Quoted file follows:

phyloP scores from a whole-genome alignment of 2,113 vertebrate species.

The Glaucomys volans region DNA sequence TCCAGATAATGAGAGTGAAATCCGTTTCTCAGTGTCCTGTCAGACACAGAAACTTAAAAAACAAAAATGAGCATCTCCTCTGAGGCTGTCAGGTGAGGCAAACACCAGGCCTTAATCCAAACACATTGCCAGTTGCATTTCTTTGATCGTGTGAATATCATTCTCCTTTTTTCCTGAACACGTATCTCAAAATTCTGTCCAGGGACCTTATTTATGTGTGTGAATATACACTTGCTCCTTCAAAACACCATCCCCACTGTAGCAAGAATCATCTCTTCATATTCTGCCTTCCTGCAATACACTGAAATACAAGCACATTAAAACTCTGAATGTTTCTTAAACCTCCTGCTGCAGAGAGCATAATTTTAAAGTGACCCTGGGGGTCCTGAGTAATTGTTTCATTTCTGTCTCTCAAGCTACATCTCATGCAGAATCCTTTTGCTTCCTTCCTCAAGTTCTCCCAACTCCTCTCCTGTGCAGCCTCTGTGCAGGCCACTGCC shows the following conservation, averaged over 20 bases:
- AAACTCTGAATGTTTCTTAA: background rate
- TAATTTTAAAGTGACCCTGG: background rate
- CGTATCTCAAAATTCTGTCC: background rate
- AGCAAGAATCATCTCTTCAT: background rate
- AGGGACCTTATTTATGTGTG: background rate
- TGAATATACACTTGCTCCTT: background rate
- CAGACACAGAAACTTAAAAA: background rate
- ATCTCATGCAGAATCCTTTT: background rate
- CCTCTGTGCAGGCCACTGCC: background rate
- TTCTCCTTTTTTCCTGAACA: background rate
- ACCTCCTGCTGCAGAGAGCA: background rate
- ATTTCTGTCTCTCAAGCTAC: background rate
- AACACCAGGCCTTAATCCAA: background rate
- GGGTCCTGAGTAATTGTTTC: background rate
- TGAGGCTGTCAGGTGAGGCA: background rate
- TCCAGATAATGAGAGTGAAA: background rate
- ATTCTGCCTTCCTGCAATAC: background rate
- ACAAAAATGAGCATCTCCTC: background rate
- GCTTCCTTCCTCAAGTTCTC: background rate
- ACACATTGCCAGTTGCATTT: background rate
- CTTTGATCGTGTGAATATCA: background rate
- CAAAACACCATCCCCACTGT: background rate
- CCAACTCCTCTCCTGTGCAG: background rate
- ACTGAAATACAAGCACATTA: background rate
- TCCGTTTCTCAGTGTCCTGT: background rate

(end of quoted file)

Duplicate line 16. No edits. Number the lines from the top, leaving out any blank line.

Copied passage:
- GGGTCCTGAGTAATTGTTTC: background rate